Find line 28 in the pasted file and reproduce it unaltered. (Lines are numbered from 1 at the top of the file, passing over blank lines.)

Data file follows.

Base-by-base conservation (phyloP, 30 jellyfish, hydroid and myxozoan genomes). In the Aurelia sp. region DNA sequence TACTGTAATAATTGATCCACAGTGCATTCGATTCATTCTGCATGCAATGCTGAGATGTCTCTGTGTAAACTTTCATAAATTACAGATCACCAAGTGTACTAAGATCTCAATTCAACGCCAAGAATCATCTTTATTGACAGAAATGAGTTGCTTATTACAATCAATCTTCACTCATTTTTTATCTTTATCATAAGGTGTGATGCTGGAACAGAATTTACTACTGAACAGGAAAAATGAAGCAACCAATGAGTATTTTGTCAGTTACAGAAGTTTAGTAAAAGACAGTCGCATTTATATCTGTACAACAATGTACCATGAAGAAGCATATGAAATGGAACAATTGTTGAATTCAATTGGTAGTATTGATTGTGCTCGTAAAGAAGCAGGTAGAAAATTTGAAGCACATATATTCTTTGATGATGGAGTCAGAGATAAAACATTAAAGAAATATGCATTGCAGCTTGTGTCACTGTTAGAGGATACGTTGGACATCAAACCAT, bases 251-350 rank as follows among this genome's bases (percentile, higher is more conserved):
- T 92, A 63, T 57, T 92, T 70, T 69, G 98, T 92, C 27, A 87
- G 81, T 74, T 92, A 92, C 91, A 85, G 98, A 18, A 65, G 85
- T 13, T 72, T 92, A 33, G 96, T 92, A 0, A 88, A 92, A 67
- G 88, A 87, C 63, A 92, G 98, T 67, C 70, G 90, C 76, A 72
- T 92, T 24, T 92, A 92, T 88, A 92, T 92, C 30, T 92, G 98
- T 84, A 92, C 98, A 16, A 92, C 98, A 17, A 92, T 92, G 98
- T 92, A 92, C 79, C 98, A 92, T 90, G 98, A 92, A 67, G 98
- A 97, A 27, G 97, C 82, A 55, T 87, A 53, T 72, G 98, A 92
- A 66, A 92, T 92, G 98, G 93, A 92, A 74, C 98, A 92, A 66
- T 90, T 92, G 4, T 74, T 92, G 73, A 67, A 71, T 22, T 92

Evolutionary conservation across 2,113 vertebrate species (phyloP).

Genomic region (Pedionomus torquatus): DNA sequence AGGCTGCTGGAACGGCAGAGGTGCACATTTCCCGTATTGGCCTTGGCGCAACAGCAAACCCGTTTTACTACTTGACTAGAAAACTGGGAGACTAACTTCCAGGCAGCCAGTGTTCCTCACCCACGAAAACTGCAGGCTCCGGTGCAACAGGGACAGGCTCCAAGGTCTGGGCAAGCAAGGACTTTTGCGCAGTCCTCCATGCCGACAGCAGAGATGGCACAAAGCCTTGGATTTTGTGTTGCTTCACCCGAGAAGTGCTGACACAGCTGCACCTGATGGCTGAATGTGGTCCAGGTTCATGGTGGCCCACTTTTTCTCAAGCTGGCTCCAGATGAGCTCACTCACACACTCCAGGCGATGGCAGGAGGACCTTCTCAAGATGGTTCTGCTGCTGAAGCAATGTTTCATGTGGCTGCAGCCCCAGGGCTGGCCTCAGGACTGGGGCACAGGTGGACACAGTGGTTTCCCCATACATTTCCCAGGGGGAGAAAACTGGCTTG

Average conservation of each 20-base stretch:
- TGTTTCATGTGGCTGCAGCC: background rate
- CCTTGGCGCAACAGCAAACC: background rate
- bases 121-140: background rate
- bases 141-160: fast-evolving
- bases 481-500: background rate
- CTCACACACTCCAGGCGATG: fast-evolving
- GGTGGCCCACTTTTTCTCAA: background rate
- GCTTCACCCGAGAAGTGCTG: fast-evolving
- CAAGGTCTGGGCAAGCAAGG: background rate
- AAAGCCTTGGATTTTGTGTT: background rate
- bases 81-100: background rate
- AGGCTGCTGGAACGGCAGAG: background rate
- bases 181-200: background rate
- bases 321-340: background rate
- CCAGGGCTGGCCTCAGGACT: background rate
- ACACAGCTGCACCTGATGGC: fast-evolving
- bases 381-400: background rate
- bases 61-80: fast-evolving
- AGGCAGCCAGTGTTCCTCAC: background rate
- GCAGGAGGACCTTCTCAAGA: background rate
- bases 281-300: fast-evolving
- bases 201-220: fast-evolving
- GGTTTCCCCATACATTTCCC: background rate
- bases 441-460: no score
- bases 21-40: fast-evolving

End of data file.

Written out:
- bases 321-340: background rate